Gravesend & Rosherville 1985

West St, Gravesend, August 1985. J&R Starbuck, a family business was founded by William Starbuck soon after 1634.

In 1985 I was teaching full-time, and when the Summer Term ended in mid-July we went to Germany for a couple of weeks with our friends in Neümunster where I finished the photography for a project I had begun a few years earlier, German Indications, a series of images and texts which was shown the following year and which in a slightly different form is now online. I hope to publish am extended version of this as a PDF, but am having problems finding some of the colour transparencies. So more about this when I find them or decide to abandon the quest.

It was not until August 1985 that I was able to continue my work on North Kent, starting again from Gravesend but making my way along as close to the river as possible towards the west. The ship at Tilbury is a cruise ship, the SS Royal Oddysey, in service with the Royal Cruise Line from 1991-8 according to Wikipedia, though before and after she had various names, built in France for the Israeli Zim Lines and entering service in 1964 as SS Shalom. After service with various owners she was sold to Indian ship-breakers in 2001, but was in such poor condition by then that she sank while being towed to India

I went back a few years ago and found little that was still recognisable from my previous visits, with most of the industry replaced by flats and supermarkets or warehouses or simply now derelict land, with all buildings razed.

The fence and two buildings on the right of the street were still there in 2012, though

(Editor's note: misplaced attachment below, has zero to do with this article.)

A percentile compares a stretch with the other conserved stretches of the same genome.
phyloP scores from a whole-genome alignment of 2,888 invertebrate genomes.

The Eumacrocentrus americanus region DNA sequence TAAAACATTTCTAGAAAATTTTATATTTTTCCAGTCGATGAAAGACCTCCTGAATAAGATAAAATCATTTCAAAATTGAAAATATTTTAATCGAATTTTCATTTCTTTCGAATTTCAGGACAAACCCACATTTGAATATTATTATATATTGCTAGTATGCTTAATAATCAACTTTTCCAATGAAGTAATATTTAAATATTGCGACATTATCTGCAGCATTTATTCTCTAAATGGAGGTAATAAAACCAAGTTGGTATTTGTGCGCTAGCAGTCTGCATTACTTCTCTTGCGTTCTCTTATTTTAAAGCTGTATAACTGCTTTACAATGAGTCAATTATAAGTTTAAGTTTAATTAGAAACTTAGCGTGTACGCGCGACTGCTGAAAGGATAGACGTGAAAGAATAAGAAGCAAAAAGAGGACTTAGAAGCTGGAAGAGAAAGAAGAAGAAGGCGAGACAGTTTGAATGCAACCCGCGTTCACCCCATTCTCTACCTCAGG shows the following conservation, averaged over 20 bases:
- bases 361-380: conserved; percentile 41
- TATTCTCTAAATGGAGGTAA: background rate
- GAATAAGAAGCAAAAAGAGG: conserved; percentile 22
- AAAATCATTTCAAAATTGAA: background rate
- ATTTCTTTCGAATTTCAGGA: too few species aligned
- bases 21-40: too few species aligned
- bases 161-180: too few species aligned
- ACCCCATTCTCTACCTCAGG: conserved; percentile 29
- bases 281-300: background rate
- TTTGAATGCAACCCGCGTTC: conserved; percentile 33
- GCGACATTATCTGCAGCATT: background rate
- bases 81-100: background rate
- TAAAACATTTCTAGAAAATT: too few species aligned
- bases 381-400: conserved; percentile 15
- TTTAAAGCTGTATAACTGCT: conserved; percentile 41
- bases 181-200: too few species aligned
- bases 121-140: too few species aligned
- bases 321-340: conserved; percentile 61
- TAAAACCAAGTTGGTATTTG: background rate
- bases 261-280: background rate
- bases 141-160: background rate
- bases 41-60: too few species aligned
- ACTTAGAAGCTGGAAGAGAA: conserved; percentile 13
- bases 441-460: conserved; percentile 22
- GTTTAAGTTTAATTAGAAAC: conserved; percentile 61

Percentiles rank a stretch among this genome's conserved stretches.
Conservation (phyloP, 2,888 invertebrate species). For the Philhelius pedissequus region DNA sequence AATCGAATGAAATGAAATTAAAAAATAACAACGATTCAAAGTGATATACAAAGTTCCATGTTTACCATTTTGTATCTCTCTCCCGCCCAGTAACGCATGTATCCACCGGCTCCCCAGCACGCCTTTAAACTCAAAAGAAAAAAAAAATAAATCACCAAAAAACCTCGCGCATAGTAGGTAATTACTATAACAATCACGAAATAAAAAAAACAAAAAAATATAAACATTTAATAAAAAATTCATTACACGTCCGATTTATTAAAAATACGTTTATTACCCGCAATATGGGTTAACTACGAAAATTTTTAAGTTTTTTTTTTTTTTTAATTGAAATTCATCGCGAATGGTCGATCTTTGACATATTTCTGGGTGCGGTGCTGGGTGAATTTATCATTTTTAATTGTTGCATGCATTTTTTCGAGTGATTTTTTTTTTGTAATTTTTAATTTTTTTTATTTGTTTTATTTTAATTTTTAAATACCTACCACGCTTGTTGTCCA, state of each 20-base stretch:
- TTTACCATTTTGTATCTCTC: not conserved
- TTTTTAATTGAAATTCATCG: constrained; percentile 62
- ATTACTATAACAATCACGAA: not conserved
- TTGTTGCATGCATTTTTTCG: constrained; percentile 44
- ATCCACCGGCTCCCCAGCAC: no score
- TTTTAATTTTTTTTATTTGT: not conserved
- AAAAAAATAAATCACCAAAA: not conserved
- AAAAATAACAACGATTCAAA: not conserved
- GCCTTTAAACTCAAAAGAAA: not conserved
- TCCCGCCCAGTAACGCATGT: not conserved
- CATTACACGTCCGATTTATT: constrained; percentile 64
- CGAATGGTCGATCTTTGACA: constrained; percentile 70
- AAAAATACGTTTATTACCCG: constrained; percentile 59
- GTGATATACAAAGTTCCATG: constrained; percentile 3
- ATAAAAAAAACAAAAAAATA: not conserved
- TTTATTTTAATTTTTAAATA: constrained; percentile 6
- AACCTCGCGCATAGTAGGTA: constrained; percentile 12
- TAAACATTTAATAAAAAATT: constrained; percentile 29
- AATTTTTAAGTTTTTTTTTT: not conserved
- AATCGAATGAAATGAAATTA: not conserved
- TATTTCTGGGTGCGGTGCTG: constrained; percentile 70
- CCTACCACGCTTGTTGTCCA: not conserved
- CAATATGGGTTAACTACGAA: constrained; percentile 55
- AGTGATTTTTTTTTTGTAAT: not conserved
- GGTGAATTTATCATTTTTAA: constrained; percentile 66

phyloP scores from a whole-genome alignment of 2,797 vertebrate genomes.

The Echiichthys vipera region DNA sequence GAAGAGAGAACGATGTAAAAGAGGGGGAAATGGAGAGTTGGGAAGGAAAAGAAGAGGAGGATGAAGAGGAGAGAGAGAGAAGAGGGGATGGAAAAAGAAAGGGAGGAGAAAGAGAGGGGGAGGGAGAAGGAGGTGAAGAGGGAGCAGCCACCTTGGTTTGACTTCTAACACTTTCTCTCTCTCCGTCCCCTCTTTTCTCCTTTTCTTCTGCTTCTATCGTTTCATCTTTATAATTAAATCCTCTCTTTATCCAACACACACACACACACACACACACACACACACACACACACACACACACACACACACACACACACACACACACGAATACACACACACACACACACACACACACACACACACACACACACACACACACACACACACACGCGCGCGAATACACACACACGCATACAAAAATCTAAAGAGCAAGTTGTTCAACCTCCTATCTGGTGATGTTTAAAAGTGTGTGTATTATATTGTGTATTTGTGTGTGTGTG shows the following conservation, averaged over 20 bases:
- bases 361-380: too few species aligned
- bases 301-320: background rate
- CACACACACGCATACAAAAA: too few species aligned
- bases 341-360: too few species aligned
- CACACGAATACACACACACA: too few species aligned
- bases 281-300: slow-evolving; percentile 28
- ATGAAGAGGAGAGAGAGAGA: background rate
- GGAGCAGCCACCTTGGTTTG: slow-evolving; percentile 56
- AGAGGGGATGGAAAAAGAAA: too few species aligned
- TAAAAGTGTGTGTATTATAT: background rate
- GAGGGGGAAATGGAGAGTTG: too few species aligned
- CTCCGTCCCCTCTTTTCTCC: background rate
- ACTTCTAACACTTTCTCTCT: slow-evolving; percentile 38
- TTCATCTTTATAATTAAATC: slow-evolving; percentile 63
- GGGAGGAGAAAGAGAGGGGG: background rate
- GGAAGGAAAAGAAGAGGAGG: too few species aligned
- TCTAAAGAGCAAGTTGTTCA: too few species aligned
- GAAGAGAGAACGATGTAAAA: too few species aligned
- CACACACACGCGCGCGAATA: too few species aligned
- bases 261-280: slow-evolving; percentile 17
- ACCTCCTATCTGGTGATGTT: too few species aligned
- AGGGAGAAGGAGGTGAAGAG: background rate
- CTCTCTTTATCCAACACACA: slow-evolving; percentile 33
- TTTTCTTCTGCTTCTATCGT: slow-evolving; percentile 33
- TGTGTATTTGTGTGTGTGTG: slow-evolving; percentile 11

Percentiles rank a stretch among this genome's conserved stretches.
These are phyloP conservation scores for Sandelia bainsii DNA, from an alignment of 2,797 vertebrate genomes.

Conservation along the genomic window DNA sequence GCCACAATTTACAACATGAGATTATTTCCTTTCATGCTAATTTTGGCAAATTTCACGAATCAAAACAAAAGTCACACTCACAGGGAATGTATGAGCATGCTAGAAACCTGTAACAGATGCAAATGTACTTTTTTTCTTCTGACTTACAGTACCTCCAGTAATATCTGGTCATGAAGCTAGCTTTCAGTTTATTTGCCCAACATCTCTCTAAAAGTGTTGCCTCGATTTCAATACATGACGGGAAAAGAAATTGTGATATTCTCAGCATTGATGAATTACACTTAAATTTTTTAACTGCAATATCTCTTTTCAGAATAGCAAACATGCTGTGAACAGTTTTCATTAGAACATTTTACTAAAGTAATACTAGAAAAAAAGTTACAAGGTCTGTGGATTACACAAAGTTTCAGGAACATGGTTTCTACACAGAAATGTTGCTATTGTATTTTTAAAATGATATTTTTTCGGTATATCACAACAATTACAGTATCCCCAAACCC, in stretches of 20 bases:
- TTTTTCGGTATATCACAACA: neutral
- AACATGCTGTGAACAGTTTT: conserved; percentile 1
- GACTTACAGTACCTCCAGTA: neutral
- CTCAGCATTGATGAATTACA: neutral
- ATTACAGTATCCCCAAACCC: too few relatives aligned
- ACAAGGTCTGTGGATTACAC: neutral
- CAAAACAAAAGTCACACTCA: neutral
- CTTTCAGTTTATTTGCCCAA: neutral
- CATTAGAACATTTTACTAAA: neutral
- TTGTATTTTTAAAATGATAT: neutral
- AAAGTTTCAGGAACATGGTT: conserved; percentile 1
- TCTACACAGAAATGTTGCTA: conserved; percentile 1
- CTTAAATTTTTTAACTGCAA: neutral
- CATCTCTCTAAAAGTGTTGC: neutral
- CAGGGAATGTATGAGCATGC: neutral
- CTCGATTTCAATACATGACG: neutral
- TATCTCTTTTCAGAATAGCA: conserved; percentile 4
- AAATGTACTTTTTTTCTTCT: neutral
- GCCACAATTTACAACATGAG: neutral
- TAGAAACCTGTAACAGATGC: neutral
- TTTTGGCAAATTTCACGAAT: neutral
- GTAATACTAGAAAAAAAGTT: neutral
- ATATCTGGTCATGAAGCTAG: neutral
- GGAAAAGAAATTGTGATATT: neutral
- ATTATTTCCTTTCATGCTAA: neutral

one has a different top floor. The rest has all gone.

Gravesend locals will probably recognise more than I do. I didn’t make many notes at the time, but can trace much of my wandering from the contact sheets. I walked along West St and Clifton Marine Parade towards The Shore, though wandering a little from the direct route. The pictures on this page are in the order that I took them, although I may well have wandered back and forth a little.

Most of the chimneys that dominated many views have now gone

Some of the pictures were taken on Kodak Technical Pan, a fine film in several ways – fine sharpness, fine grain – but a real pain to process for pictorial use. Kodak made it for things like microfilm records where high contrast was needed. I found it very difficult to avoid uneven development (at least until Kodak’s Technidol became readily available here) and you can see that in the sky in the image above. Unlike most negative defects it isn’t easy to correct digitally either, though I don’t think I’ve yet tried on the above image, though I’ve tried with some success on others here.

These cranes were still in place in 2012

Sand and gravel

in ‘portrait’ as well as landscape format

The Shore, Rosherville, Gravesend. August 1985

And as you can see, I had this image laterally reversed when I put the watermark on it. It’s rather too easy to do this when you are scanning images. This site was still easily recognisable, although the whole area is looking far more run-down. As of course you can easily see on your computer, using Google Streetview, which shows you how the same corner looked in May 2012.

This walk will be continued in another post.


My London Diary : Buildings of London : River Lea/Lee Valley : London’s Industrial Heritage

All photographs on this and my other sites, unless otherwise stated, are taken by and copyright of Peter Marshall, and are available for reproduction or can be bought as prints.

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